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Democrat Doug Owens took the offensive Thursday, accusing Republican Mia Love of wanting to eliminate student loans, education funding and the Environmental Protection Agency.
Love countered that Owens was launching personal attacks, demonstrating the types of division that plague Washington, going so far as to question whether she represents the values of her religion, The Church of Jesus Christ of Latter-day Saints.
"To say I don't have LDS values because I'm Republican," Love said, "what does that say about others out there who are LDS and Republican?."
At the Utah Democratic Convention in April, Owens told a group of LDS Democrats: "I am a Democrat because I am LDS. I think the values line up very, very closely. I don't think Mia Love represents LDS values, frankly."
Owens, noting he, too, is a Mormon, said he wasn't questioning Love's religious values.
"What I was saying was, to me it's not a Utah value to have extreme views with no room for debate," Owens said after Thursday's showdown, "to shut down the government, to shut down the Department of Education, to close down opportunity for people with no access to higher education. … I don't think those are Utah values."
He said playing the religion card, like she did, is "a dodge by her to take the heat off her extreme values that don't fit Utah values."
"It's just more of the pretending you're being attacked personally when you don't want to talk about the issues," he said.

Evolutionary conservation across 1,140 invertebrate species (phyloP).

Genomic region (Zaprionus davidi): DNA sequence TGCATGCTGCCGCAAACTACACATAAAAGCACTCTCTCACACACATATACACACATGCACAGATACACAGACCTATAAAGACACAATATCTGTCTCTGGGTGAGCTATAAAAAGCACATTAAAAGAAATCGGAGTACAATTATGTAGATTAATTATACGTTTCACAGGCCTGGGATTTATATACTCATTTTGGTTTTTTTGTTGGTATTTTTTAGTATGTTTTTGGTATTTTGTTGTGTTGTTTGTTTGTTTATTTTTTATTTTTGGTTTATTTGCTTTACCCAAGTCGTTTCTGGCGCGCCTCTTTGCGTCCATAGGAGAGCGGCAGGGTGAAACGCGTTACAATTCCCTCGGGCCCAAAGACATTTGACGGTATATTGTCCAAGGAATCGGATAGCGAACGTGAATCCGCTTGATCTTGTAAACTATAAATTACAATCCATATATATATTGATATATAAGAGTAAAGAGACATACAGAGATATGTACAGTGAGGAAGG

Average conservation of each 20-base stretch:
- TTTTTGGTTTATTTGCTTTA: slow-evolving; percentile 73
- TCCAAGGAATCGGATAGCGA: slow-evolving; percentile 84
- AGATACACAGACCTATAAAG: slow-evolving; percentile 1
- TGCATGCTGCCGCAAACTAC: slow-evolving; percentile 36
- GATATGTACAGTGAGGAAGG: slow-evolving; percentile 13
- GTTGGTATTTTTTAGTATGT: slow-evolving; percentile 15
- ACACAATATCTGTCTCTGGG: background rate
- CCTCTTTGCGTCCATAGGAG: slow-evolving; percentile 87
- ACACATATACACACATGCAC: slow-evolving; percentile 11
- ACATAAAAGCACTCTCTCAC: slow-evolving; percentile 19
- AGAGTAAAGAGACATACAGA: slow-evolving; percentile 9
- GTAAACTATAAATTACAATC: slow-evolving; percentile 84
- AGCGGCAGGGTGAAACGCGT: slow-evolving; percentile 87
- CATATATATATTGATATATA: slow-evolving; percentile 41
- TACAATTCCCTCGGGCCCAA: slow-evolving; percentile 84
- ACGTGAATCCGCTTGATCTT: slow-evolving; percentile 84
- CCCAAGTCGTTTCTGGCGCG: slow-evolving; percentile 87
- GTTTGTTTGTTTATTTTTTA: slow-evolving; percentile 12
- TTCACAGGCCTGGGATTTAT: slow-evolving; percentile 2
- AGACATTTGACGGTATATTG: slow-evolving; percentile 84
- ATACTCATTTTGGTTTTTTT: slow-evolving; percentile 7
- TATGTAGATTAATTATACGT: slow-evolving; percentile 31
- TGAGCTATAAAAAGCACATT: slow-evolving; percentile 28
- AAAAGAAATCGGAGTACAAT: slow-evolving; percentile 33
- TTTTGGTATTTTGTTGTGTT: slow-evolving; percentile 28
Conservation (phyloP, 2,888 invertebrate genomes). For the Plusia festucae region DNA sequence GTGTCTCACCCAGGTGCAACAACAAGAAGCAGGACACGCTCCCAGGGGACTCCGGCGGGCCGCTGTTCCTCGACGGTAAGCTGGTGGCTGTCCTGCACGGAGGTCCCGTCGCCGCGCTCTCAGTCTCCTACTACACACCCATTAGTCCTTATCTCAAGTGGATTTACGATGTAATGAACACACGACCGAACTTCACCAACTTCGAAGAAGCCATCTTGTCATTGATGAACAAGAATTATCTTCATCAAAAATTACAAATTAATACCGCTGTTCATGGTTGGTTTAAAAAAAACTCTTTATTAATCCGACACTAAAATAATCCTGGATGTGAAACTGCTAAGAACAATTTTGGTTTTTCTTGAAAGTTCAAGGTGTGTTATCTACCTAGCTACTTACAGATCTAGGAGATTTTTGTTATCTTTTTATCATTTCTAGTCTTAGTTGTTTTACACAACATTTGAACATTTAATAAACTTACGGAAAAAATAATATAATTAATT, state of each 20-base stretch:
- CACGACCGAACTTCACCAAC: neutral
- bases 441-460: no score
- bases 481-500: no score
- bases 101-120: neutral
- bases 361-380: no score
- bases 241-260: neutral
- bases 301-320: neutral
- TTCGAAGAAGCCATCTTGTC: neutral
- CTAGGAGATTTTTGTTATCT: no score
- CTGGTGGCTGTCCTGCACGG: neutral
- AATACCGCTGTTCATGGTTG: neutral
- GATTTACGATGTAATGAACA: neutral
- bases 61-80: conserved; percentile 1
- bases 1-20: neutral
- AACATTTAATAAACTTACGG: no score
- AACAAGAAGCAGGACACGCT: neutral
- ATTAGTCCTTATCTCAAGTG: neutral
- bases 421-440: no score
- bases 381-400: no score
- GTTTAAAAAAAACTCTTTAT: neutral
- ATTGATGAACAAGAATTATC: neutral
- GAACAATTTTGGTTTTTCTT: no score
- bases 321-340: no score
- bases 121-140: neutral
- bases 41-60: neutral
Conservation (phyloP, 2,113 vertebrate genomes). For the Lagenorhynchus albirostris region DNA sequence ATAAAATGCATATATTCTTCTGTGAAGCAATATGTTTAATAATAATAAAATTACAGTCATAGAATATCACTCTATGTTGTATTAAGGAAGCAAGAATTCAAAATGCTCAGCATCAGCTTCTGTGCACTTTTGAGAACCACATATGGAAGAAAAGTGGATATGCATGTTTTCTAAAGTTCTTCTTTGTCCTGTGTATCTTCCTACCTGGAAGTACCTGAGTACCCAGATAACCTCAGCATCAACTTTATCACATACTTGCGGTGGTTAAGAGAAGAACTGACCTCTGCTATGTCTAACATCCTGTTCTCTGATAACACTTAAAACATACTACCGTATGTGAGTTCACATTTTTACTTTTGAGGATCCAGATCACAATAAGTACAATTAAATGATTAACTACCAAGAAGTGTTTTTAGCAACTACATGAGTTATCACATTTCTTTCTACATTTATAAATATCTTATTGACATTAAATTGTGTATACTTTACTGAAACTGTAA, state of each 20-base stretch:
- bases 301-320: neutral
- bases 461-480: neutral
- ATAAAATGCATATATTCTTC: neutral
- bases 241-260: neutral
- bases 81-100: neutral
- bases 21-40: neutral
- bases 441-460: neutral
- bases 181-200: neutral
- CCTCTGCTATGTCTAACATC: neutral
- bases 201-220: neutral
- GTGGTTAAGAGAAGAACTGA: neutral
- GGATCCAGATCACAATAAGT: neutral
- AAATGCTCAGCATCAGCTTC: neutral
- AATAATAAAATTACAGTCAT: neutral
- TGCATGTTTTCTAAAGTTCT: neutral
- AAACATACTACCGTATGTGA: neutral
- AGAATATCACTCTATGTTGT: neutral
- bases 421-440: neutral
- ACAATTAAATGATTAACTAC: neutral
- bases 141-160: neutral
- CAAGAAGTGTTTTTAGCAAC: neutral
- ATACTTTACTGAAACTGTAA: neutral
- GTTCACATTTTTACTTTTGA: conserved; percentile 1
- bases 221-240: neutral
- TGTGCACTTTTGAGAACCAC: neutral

The two congressional candidates for Utah's 4th District met in their third and final debate before Tuesday's Election Day this one on KSL Radio's "Doug Wright Show." While early polls showed Love with a sizable advantage, the latest poll showed the lead had narrowed to 5 points, just outside the margin of error.
Owens noted that since the federal-government shutdown last October which he said Love heralded as a victory there has been no talk of solutions. His opponent, he said, would add to partisan rancor and push for eliminating federally subsidized student loans and the EPA and repealing, rather than fixing, Obamacare.
Love responded that she has not called for elimination of the federal student loans. She said the federal government has crowded out private lenders. She advocated more options to keep down rising tuition tabs. The GOP hopeful she said she wants to shrink the EPA, which has stymied economic growth in the Utah, and give states more control. She repeatedly accused her Democratic rival of misrepresenting her positions.
"Just because my opponent wants me to believe something doesn't make it so," she said. "I've never called to do away with student loans."
Said Owens: "It's [one] thing to change your position and another thing to deny having said what you said. Voters have not been getting straight answers when they've asked [for] them."
Owens has referred repeatedly to a direct-mail piece Love's campaign put out in 2012 when she narrowly lost to outgoing Rep. Jim Matheson in which she outlines "Mia's Initial Plan: to cut spending and get America back on track" for shrinking government. It includes eliminating federally subsidized student loans, slashing the EPA and trimming federal support for public education.
Love has since said the list was merely meant to start a discussion of possible cuts and didn't represent firm positions.
Owens said he learned from his father, the late Democratic Rep. Wayne Owens, to work across the aisle to get things done for Utah and vowed to do the same in Congress.
Love closed by saying that Tuesday's election was a referendum on President Barack Obama's "Goliath" government policies, "a choice between people and politics that will make us either slaves or make us free."